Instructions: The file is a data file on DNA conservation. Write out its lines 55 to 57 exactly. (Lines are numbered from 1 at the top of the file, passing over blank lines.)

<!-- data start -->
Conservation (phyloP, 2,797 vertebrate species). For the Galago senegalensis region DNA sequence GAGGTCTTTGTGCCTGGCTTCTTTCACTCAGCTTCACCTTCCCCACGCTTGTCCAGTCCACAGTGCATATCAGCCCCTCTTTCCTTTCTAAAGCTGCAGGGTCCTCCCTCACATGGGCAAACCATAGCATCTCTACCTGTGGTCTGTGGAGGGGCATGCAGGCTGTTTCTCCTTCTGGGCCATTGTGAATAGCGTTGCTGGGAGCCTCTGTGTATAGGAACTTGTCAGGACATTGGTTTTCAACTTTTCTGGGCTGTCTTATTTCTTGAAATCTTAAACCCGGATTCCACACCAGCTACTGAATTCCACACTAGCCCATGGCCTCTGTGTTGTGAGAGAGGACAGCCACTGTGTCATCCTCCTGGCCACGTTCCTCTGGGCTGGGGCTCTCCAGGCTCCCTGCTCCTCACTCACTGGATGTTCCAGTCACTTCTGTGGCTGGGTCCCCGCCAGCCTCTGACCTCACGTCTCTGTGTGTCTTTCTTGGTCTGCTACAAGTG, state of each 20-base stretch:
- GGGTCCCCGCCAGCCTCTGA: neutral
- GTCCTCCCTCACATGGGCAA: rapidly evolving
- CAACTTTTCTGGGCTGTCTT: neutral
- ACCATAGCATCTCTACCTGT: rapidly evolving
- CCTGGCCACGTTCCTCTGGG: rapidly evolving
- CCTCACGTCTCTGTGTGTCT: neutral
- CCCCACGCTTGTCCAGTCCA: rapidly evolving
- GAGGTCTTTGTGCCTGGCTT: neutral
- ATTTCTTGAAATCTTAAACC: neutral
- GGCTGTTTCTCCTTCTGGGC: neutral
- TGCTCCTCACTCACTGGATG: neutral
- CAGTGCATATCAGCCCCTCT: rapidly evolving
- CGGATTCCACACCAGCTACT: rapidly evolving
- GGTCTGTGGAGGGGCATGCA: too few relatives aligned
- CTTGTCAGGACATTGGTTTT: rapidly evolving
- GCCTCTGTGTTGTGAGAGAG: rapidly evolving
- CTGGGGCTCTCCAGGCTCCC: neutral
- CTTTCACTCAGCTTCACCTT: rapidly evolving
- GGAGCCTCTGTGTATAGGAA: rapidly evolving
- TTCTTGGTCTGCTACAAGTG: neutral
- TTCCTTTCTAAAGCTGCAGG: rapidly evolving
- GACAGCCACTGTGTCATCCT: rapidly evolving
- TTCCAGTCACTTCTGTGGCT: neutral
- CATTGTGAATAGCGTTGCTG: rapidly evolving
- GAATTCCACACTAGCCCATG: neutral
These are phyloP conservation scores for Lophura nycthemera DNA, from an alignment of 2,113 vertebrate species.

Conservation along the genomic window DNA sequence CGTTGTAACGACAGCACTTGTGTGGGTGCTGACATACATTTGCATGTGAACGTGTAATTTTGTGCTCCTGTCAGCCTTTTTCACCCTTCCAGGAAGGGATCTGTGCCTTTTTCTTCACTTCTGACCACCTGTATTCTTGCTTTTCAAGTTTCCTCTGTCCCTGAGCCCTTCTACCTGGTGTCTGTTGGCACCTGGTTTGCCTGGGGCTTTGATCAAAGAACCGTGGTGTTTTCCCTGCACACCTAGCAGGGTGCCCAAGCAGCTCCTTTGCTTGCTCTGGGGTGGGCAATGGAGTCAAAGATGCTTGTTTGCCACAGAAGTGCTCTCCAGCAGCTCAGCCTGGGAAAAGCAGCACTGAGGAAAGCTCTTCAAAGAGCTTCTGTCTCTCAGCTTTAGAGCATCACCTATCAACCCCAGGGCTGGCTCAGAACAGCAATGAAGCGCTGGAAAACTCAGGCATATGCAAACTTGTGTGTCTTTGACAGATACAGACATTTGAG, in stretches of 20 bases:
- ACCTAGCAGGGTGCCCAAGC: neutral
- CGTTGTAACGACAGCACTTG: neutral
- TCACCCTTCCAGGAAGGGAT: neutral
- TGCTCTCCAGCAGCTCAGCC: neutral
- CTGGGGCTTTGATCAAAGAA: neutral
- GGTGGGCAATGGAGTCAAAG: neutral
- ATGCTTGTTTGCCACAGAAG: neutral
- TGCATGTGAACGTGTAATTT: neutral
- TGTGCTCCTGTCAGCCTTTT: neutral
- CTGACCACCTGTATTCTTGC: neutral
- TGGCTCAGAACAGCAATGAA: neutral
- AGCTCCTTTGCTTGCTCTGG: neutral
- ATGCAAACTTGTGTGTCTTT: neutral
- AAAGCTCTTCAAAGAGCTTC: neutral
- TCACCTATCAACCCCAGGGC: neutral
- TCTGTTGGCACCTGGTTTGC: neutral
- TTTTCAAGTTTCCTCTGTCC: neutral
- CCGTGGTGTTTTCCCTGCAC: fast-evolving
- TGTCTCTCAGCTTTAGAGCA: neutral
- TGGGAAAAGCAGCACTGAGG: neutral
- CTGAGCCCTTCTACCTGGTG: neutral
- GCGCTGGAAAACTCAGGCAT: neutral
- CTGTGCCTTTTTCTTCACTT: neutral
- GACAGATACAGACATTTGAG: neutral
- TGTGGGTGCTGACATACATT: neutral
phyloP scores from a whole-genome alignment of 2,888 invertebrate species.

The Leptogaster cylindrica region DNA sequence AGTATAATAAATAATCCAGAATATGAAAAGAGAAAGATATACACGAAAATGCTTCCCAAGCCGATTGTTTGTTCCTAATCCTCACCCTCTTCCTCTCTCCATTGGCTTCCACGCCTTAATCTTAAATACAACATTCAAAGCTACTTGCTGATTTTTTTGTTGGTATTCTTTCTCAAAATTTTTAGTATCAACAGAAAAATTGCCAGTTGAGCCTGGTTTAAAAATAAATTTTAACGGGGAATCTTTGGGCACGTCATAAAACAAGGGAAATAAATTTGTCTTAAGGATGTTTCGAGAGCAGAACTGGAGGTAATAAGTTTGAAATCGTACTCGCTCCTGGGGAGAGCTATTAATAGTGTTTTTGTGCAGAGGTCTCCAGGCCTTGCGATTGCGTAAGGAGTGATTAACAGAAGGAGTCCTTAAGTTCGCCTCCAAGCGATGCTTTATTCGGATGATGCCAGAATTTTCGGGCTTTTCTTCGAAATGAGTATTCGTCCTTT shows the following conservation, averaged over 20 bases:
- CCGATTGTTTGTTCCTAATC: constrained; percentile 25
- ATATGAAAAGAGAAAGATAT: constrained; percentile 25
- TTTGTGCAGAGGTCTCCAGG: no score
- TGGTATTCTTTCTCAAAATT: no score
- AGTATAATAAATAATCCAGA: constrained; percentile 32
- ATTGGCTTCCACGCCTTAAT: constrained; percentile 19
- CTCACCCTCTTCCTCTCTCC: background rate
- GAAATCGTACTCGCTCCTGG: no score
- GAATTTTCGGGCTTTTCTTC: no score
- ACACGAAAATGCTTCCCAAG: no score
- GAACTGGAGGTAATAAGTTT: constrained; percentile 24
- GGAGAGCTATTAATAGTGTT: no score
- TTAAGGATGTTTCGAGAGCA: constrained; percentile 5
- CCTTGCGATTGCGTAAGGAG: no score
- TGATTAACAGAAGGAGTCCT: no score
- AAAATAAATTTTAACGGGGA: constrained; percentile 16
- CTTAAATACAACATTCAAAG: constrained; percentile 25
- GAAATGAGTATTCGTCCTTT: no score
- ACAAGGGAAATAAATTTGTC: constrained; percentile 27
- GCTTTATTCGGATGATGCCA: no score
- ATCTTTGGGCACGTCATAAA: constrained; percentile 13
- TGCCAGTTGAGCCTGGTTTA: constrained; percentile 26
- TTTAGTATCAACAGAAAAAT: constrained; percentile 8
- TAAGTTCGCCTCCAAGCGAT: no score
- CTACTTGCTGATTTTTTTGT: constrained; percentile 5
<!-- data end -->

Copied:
The Leptogaster cylindrica region DNA sequence AGTATAATAAATAATCCAGAATATGAAAAGAGAAAGATATACACGAAAATGCTTCCCAAGCCGATTGTTTGTTCCTAATCCTCACCCTCTTCCTCTCTCCATTGGCTTCCACGCCTTAATCTTAAATACAACATTCAAAGCTACTTGCTGATTTTTTTGTTGGTATTCTTTCTCAAAATTTTTAGTATCAACAGAAAAATTGCCAGTTGAGCCTGGTTTAAAAATAAATTTTAACGGGGAATCTTTGGGCACGTCATAAAACAAGGGAAATAAATTTGTCTTAAGGATGTTTCGAGAGCAGAACTGGAGGTAATAAGTTTGAAATCGTACTCGCTCCTGGGGAGAGCTATTAATAGTGTTTTTGTGCAGAGGTCTCCAGGCCTTGCGATTGCGTAAGGAGTGATTAACAGAAGGAGTCCTTAAGTTCGCCTCCAAGCGATGCTTTATTCGGATGATGCCAGAATTTTCGGGCTTTTCTTCGAAATGAGTATTCGTCCTTT shows the following conservation, averaged over 20 bases:
- CCGATTGTTTGTTCCTAATC: constrained; percentile 25
- ATATGAAAAGAGAAAGATAT: constrained; percentile 25